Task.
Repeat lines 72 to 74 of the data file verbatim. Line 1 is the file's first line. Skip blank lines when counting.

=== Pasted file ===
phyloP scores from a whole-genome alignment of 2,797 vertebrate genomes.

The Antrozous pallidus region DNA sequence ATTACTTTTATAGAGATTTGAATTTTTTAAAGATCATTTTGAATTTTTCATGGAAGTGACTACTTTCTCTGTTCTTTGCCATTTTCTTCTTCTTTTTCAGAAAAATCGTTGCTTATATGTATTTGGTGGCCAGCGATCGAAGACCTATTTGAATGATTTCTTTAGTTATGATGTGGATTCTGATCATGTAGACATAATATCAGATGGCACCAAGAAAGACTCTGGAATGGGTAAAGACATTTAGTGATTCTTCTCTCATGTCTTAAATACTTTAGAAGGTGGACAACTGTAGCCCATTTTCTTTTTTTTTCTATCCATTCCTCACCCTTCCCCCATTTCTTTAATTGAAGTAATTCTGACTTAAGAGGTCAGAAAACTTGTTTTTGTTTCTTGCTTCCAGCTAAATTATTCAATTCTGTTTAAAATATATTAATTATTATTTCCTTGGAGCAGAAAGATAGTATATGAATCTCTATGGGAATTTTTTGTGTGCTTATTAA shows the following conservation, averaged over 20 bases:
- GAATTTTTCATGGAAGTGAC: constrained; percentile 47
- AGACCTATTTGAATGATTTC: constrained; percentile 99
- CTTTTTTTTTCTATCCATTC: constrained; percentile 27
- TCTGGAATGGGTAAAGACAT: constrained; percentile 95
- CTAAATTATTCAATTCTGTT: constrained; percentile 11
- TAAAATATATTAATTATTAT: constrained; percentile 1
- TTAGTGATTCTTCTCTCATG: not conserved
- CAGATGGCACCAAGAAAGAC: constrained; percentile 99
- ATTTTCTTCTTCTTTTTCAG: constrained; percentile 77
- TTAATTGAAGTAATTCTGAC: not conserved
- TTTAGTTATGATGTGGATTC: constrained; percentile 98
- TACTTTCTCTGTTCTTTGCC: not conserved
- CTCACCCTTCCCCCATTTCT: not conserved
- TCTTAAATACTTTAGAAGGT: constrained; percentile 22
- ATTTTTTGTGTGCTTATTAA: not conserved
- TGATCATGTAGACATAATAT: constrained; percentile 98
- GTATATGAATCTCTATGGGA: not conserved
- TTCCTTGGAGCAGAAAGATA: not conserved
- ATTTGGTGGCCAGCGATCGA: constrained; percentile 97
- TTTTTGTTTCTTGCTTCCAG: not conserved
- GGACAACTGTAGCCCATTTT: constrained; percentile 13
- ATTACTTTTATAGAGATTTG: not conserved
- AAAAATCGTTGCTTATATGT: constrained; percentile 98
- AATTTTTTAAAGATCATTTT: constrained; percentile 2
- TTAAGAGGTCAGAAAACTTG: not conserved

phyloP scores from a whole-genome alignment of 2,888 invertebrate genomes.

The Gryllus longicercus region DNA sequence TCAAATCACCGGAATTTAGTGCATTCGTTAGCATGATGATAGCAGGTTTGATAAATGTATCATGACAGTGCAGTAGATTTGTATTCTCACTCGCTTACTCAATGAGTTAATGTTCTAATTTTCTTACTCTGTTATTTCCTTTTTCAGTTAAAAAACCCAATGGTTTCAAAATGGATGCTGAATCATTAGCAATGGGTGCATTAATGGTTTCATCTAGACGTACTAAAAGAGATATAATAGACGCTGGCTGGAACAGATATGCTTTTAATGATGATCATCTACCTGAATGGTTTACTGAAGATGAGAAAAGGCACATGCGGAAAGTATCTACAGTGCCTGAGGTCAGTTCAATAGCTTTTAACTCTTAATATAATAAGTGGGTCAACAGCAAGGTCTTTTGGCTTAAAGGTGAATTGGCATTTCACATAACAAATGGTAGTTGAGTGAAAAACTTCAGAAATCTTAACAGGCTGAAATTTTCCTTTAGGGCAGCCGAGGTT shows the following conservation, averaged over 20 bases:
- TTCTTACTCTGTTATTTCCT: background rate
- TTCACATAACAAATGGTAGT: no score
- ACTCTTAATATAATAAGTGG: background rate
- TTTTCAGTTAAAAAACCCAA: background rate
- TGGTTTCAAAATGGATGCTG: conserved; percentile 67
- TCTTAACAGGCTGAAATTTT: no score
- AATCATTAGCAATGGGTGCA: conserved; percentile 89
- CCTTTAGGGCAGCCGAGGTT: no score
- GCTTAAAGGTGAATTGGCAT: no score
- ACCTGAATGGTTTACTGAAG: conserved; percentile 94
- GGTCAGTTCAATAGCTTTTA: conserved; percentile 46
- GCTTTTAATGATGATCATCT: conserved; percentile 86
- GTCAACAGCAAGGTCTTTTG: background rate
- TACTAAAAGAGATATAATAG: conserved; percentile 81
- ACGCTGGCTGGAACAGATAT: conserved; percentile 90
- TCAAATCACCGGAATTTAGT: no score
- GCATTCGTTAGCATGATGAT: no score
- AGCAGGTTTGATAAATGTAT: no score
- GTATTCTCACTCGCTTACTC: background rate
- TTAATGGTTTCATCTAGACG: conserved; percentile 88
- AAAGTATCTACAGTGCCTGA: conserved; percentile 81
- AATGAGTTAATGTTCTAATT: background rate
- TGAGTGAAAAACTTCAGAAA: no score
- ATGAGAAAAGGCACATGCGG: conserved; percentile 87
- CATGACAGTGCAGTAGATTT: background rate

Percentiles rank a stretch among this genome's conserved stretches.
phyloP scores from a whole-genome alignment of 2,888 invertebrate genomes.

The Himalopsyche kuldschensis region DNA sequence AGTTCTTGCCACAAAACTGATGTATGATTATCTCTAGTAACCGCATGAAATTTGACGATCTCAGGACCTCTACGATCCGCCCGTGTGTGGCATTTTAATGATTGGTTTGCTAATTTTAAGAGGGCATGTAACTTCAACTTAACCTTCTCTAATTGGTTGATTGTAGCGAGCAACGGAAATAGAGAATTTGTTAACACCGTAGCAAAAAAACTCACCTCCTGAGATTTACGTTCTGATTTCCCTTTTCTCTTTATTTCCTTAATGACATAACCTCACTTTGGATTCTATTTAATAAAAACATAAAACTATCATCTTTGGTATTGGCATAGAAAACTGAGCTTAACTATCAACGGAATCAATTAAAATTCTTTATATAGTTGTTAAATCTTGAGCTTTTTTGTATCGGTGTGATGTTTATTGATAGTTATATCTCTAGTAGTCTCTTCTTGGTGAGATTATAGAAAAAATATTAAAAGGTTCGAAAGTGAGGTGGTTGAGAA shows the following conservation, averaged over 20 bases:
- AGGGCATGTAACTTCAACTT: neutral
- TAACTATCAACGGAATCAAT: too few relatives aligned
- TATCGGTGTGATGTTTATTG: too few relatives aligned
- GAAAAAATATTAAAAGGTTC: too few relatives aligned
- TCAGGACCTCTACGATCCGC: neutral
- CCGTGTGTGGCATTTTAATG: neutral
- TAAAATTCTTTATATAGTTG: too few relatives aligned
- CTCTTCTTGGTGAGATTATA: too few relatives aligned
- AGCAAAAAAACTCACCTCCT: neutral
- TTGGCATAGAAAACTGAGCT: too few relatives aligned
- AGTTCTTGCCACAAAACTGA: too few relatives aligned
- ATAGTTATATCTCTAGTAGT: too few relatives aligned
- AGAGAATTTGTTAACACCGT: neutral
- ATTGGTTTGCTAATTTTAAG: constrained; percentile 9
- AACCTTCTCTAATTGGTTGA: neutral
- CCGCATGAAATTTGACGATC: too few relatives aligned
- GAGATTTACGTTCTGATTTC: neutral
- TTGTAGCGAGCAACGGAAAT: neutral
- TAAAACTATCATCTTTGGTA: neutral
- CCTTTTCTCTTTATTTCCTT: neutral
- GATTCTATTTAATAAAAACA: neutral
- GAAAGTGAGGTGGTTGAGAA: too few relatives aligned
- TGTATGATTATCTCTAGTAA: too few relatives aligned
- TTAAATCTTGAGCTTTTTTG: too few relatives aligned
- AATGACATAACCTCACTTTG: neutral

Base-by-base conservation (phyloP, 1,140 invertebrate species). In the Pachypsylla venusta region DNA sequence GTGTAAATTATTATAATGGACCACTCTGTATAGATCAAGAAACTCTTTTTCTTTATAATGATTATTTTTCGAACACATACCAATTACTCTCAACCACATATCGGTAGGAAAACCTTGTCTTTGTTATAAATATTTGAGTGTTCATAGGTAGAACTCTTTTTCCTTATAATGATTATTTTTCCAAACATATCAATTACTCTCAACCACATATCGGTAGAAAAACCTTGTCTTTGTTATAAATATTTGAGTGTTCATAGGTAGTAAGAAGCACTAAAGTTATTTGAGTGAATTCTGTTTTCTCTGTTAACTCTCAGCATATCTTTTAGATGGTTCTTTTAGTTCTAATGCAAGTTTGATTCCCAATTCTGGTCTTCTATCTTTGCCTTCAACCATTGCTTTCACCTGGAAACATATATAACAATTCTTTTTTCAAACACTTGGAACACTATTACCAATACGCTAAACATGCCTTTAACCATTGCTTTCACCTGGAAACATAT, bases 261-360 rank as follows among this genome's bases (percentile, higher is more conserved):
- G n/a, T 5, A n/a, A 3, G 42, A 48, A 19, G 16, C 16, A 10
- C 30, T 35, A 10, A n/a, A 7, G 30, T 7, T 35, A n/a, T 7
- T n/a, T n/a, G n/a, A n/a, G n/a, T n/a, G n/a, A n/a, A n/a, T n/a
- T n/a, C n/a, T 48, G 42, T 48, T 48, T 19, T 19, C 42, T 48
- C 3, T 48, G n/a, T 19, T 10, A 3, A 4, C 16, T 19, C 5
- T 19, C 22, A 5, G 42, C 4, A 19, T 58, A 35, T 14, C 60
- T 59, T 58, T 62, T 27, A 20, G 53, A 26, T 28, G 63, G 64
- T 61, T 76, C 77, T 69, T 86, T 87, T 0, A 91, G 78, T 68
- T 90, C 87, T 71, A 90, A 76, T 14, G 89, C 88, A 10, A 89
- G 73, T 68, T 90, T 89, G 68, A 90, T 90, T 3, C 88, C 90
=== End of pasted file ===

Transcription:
- AACCTTCTCTAATTGGTTGA: neutral
- CCGCATGAAATTTGACGATC: too few relatives aligned
- GAGATTTACGTTCTGATTTC: neutral